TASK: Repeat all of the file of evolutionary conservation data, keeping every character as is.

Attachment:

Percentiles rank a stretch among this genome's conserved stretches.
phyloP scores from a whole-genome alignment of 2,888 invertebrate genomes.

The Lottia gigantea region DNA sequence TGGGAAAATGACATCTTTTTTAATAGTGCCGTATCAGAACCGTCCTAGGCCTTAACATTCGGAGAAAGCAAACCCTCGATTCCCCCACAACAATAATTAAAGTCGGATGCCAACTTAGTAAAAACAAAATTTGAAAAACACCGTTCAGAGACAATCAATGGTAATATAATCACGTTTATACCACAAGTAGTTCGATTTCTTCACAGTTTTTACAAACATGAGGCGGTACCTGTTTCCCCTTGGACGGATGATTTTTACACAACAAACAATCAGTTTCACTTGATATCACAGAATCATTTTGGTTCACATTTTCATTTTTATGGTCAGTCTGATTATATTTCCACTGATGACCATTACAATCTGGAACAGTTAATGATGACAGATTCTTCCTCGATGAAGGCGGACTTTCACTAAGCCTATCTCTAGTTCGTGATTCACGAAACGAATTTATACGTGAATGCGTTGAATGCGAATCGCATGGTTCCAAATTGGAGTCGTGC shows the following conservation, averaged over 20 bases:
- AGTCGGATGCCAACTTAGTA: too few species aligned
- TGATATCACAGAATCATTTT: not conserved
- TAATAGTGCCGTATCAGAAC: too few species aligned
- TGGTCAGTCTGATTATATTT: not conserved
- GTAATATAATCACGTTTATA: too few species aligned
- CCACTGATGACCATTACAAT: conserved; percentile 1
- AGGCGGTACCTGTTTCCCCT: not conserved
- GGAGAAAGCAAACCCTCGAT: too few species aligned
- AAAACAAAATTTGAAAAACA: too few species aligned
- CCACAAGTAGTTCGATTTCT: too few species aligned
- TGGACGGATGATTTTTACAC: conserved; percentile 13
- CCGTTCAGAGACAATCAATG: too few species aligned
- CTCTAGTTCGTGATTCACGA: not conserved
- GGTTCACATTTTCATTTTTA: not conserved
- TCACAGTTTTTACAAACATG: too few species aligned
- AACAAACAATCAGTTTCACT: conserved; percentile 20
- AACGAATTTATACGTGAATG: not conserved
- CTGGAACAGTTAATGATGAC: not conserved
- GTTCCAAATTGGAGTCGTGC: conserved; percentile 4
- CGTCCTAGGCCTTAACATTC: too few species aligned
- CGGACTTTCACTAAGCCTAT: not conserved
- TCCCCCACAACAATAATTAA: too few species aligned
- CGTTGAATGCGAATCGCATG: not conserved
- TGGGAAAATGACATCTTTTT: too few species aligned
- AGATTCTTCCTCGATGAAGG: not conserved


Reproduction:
Percentiles rank a stretch among this genome's conserved stretches.
phyloP scores from a whole-genome alignment of 2,888 invertebrate genomes.

The Lottia gigantea region DNA sequence TGGGAAAATGACATCTTTTTTAATAGTGCCGTATCAGAACCGTCCTAGGCCTTAACATTCGGAGAAAGCAAACCCTCGATTCCCCCACAACAATAATTAAAGTCGGATGCCAACTTAGTAAAAACAAAATTTGAAAAACACCGTTCAGAGACAATCAATGGTAATATAATCACGTTTATACCACAAGTAGTTCGATTTCTTCACAGTTTTTACAAACATGAGGCGGTACCTGTTTCCCCTTGGACGGATGATTTTTACACAACAAACAATCAGTTTCACTTGATATCACAGAATCATTTTGGTTCACATTTTCATTTTTATGGTCAGTCTGATTATATTTCCACTGATGACCATTACAATCTGGAACAGTTAATGATGACAGATTCTTCCTCGATGAAGGCGGACTTTCACTAAGCCTATCTCTAGTTCGTGATTCACGAAACGAATTTATACGTGAATGCGTTGAATGCGAATCGCATGGTTCCAAATTGGAGTCGTGC shows the following conservation, averaged over 20 bases:
- AGTCGGATGCCAACTTAGTA: too few species aligned
- TGATATCACAGAATCATTTT: not conserved
- TAATAGTGCCGTATCAGAAC: too few species aligned
- TGGTCAGTCTGATTATATTT: not conserved
- GTAATATAATCACGTTTATA: too few species aligned
- CCACTGATGACCATTACAAT: conserved; percentile 1
- AGGCGGTACCTGTTTCCCCT: not conserved
- GGAGAAAGCAAACCCTCGAT: too few species aligned
- AAAACAAAATTTGAAAAACA: too few species aligned
- CCACAAGTAGTTCGATTTCT: too few species aligned
- TGGACGGATGATTTTTACAC: conserved; percentile 13
- CCGTTCAGAGACAATCAATG: too few species aligned
- CTCTAGTTCGTGATTCACGA: not conserved
- GGTTCACATTTTCATTTTTA: not conserved
- TCACAGTTTTTACAAACATG: too few species aligned
- AACAAACAATCAGTTTCACT: conserved; percentile 20
- AACGAATTTATACGTGAATG: not conserved
- CTGGAACAGTTAATGATGAC: not conserved
- GTTCCAAATTGGAGTCGTGC: conserved; percentile 4
- CGTCCTAGGCCTTAACATTC: too few species aligned
- CGGACTTTCACTAAGCCTAT: not conserved
- TCCCCCACAACAATAATTAA: too few species aligned
- CGTTGAATGCGAATCGCATG: not conserved
- TGGGAAAATGACATCTTTTT: too few species aligned
- AGATTCTTCCTCGATGAAGG: not conserved